Kacey Musgraves’ Second Album, “Star-Crossed”

Album cover from Interscope, UMG Nashvile 2021.

Album cover from Interscope, UMG Nashvile 2021.

 Kacey Musgraves labeled her second album Star-Crossed in an interview with Zane Lowe as the right blend of current country and pop, but after just one listen, it’s clear that it’s much more. 

   Kacey said, “There are certain aspects of this record that sound a little bit more country, I guess than Golden Hour… but it had more of a foot in country music than Star-Crossed.” 

   Golden Hour, her debut album, didn’t have the typical country sound that most people are used to hearing in today’s music. Fans were concerned that Musgraves would leave her prior country-pop sound when she claimed it would be less country than her previous album.. 

   I anticipate her sophomore album will have a significant impact on the image of country music since it is one of the most progressive, creative, and pro-women albums I’ve heard this year. 

   Kacey’s divorce from her fellow songwriter ex-husband is reflected in Star-Crossed. She pours into the intricacies of their fading marriage, including all of the good and bad that came with it, and the listeners are vulnerable with her. We go through the process of Kacey discovering herself as a single woman, as well as supporting others in identifying themselves outside of their relationships.

    Musgraves does an amazing job illustrating the false narratives that come with relationships, such as how women often feel inferior to their partners and question their roles. “How can I be a better woman or a wife?” she asks in “Good Wife.”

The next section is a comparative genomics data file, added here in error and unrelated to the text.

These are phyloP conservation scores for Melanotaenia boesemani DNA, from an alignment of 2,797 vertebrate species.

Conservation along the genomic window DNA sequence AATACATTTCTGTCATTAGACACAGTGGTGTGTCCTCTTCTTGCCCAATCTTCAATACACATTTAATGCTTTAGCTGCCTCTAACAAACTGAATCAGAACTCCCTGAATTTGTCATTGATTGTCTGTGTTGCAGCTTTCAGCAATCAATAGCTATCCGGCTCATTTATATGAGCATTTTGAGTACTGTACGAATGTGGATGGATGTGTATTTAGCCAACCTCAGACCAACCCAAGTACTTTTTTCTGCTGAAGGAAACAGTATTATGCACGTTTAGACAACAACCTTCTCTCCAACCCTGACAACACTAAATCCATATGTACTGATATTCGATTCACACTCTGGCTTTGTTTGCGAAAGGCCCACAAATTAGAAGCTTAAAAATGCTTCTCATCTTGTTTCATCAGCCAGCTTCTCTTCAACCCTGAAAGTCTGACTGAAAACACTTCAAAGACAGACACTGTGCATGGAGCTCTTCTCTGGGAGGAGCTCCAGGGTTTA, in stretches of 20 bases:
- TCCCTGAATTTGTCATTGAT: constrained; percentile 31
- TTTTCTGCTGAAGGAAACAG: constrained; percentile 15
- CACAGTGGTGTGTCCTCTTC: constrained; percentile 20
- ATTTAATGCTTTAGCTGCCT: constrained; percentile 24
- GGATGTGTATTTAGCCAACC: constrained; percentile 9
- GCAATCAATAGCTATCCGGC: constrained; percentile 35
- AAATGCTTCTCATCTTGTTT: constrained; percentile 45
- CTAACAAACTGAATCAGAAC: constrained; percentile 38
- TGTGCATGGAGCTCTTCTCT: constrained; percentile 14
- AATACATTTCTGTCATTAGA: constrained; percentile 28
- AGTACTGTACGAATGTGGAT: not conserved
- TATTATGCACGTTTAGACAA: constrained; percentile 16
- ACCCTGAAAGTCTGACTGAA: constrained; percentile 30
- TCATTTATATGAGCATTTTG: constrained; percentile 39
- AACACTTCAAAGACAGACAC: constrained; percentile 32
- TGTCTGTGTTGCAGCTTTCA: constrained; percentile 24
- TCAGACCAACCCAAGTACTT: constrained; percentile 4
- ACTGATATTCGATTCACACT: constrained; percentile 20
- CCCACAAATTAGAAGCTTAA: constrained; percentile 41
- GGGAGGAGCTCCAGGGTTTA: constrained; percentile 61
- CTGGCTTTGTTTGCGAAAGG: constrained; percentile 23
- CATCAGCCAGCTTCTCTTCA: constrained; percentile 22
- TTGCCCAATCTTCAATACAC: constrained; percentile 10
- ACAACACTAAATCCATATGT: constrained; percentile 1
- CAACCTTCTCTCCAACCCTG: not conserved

The problem isn’t her role in the marriage or her ability to be a decent wife; it’s their emotional disconnection. You can reminisce about broken relationships and the long-term impact of poor communication through her music.

   “Star-Crossed,” the album’s title track, portrays the painful story of two lovers who, despite their best efforts, were unable to save their relationship. This song sets the tone for the rest of the album with a melancholy guitar lead.

   “Breadwinner” is certainly one of the album’s best tracks. The opening notes are more pop than country, giving the impression that this is a cheerful tune, but the lyrics reveal a different narrative. Musgraves takes time to speak directly to her next partner, laying out the expectations she has for her future relationships.

   Tracks like “Camera Roll” and “Simple Times” prove that Kacey Musgraves is a very pleasant vocalist. She can convey legitimate sounding emotions. Though, I suppose it would be difficult to not show some powerful sentiment here considering the album’s backstory. Nonetheless, Musgraves manages to hit all of the right notes and confidently carry the record along. 

   If you enjoy pop, psychedelic, folk, and even a bit of R&B, Star-Crossed is a must-listen. Whether it’s the Spanish guitar in “Gracias a la Vida” or the current R&B instrumental in “If This Was a Movie…”, Musgraves has proven that she can produce in any genre.

   This is a strong album because it has some really interesting sonic experimentation from Musgraves. As a pop-country singer, it’s amazing to see her show vulnerability not just in her lyrics but also in her music style.